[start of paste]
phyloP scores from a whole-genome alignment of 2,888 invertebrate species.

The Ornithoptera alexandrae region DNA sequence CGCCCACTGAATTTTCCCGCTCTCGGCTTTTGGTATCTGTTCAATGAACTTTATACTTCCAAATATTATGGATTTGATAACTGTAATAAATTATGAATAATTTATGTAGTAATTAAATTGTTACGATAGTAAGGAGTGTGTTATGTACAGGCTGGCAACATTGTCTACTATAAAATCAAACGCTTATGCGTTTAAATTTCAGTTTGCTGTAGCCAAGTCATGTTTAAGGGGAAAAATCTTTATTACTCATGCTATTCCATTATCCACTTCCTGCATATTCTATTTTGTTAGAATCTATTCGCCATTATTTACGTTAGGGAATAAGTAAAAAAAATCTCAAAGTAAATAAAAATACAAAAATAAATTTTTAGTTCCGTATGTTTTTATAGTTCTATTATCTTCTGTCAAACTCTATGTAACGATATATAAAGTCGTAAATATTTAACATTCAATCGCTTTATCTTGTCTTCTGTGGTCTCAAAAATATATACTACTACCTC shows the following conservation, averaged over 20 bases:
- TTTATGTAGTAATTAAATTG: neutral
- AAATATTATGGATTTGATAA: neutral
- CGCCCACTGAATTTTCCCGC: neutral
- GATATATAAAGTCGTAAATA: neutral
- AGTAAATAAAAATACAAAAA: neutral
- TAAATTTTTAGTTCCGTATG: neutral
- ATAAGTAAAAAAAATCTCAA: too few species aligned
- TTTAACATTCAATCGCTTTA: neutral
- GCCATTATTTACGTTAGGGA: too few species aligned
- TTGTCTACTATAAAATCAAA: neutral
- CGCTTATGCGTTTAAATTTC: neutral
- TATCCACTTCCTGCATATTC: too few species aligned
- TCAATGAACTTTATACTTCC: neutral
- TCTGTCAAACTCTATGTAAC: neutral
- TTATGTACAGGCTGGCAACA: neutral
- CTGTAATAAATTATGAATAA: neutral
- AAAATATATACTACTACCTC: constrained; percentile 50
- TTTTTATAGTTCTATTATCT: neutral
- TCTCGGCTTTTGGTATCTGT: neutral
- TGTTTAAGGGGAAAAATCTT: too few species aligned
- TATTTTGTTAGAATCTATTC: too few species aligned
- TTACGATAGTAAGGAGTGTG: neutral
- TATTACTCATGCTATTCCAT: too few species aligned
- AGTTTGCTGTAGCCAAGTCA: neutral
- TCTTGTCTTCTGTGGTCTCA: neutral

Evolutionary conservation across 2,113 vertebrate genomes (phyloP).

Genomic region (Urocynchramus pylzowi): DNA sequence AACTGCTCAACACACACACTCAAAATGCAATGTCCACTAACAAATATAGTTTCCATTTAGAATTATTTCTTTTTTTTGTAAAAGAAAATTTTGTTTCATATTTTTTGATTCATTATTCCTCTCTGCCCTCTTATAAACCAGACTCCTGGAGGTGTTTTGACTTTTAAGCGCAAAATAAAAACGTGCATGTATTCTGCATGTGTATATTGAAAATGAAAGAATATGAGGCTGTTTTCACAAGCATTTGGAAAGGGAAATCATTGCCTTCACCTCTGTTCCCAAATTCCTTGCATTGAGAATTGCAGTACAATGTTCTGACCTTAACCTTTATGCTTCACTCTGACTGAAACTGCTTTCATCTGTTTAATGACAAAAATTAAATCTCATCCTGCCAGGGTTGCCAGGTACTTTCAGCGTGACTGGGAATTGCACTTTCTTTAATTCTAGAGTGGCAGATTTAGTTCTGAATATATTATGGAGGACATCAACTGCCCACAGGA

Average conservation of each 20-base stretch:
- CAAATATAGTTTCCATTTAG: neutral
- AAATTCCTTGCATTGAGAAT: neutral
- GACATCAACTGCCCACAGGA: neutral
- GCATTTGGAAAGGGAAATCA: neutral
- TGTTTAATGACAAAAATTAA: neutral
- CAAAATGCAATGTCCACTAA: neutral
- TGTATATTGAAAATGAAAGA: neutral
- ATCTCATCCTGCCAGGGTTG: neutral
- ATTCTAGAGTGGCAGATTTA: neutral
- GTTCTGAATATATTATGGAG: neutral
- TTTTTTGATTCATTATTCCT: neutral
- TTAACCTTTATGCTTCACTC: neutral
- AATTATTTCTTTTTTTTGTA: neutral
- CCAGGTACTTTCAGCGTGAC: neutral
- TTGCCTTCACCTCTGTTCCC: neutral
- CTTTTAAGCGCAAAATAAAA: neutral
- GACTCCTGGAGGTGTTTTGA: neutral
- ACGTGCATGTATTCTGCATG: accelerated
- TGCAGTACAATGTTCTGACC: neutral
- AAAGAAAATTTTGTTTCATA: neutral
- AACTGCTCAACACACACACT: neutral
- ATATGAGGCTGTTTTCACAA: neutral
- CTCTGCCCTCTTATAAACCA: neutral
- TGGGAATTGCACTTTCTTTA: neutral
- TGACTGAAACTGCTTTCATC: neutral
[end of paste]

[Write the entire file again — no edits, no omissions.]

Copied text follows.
phyloP scores from a whole-genome alignment of 2,888 invertebrate species.

The Ornithoptera alexandrae region DNA sequence CGCCCACTGAATTTTCCCGCTCTCGGCTTTTGGTATCTGTTCAATGAACTTTATACTTCCAAATATTATGGATTTGATAACTGTAATAAATTATGAATAATTTATGTAGTAATTAAATTGTTACGATAGTAAGGAGTGTGTTATGTACAGGCTGGCAACATTGTCTACTATAAAATCAAACGCTTATGCGTTTAAATTTCAGTTTGCTGTAGCCAAGTCATGTTTAAGGGGAAAAATCTTTATTACTCATGCTATTCCATTATCCACTTCCTGCATATTCTATTTTGTTAGAATCTATTCGCCATTATTTACGTTAGGGAATAAGTAAAAAAAATCTCAAAGTAAATAAAAATACAAAAATAAATTTTTAGTTCCGTATGTTTTTATAGTTCTATTATCTTCTGTCAAACTCTATGTAACGATATATAAAGTCGTAAATATTTAACATTCAATCGCTTTATCTTGTCTTCTGTGGTCTCAAAAATATATACTACTACCTC shows the following conservation, averaged over 20 bases:
- TTTATGTAGTAATTAAATTG: neutral
- AAATATTATGGATTTGATAA: neutral
- CGCCCACTGAATTTTCCCGC: neutral
- GATATATAAAGTCGTAAATA: neutral
- AGTAAATAAAAATACAAAAA: neutral
- TAAATTTTTAGTTCCGTATG: neutral
- ATAAGTAAAAAAAATCTCAA: too few species aligned
- TTTAACATTCAATCGCTTTA: neutral
- GCCATTATTTACGTTAGGGA: too few species aligned
- TTGTCTACTATAAAATCAAA: neutral
- CGCTTATGCGTTTAAATTTC: neutral
- TATCCACTTCCTGCATATTC: too few species aligned
- TCAATGAACTTTATACTTCC: neutral
- TCTGTCAAACTCTATGTAAC: neutral
- TTATGTACAGGCTGGCAACA: neutral
- CTGTAATAAATTATGAATAA: neutral
- AAAATATATACTACTACCTC: constrained; percentile 50
- TTTTTATAGTTCTATTATCT: neutral
- TCTCGGCTTTTGGTATCTGT: neutral
- TGTTTAAGGGGAAAAATCTT: too few species aligned
- TATTTTGTTAGAATCTATTC: too few species aligned
- TTACGATAGTAAGGAGTGTG: neutral
- TATTACTCATGCTATTCCAT: too few species aligned
- AGTTTGCTGTAGCCAAGTCA: neutral
- TCTTGTCTTCTGTGGTCTCA: neutral

Evolutionary conservation across 2,113 vertebrate genomes (phyloP).

Genomic region (Urocynchramus pylzowi): DNA sequence AACTGCTCAACACACACACTCAAAATGCAATGTCCACTAACAAATATAGTTTCCATTTAGAATTATTTCTTTTTTTTGTAAAAGAAAATTTTGTTTCATATTTTTTGATTCATTATTCCTCTCTGCCCTCTTATAAACCAGACTCCTGGAGGTGTTTTGACTTTTAAGCGCAAAATAAAAACGTGCATGTATTCTGCATGTGTATATTGAAAATGAAAGAATATGAGGCTGTTTTCACAAGCATTTGGAAAGGGAAATCATTGCCTTCACCTCTGTTCCCAAATTCCTTGCATTGAGAATTGCAGTACAATGTTCTGACCTTAACCTTTATGCTTCACTCTGACTGAAACTGCTTTCATCTGTTTAATGACAAAAATTAAATCTCATCCTGCCAGGGTTGCCAGGTACTTTCAGCGTGACTGGGAATTGCACTTTCTTTAATTCTAGAGTGGCAGATTTAGTTCTGAATATATTATGGAGGACATCAACTGCCCACAGGA

Average conservation of each 20-base stretch:
- CAAATATAGTTTCCATTTAG: neutral
- AAATTCCTTGCATTGAGAAT: neutral
- GACATCAACTGCCCACAGGA: neutral
- GCATTTGGAAAGGGAAATCA: neutral
- TGTTTAATGACAAAAATTAA: neutral
- CAAAATGCAATGTCCACTAA: neutral
- TGTATATTGAAAATGAAAGA: neutral
- ATCTCATCCTGCCAGGGTTG: neutral
- ATTCTAGAGTGGCAGATTTA: neutral
- GTTCTGAATATATTATGGAG: neutral
- TTTTTTGATTCATTATTCCT: neutral
- TTAACCTTTATGCTTCACTC: neutral
- AATTATTTCTTTTTTTTGTA: neutral
- CCAGGTACTTTCAGCGTGAC: neutral
- TTGCCTTCACCTCTGTTCCC: neutral
- CTTTTAAGCGCAAAATAAAA: neutral
- GACTCCTGGAGGTGTTTTGA: neutral
- ACGTGCATGTATTCTGCATG: accelerated
- TGCAGTACAATGTTCTGACC: neutral
- AAAGAAAATTTTGTTTCATA: neutral
- AACTGCTCAACACACACACT: neutral
- ATATGAGGCTGTTTTCACAA: neutral
- CTCTGCCCTCTTATAAACCA: neutral
- TGGGAATTGCACTTTCTTTA: neutral
- TGACTGAAACTGCTTTCATC: neutral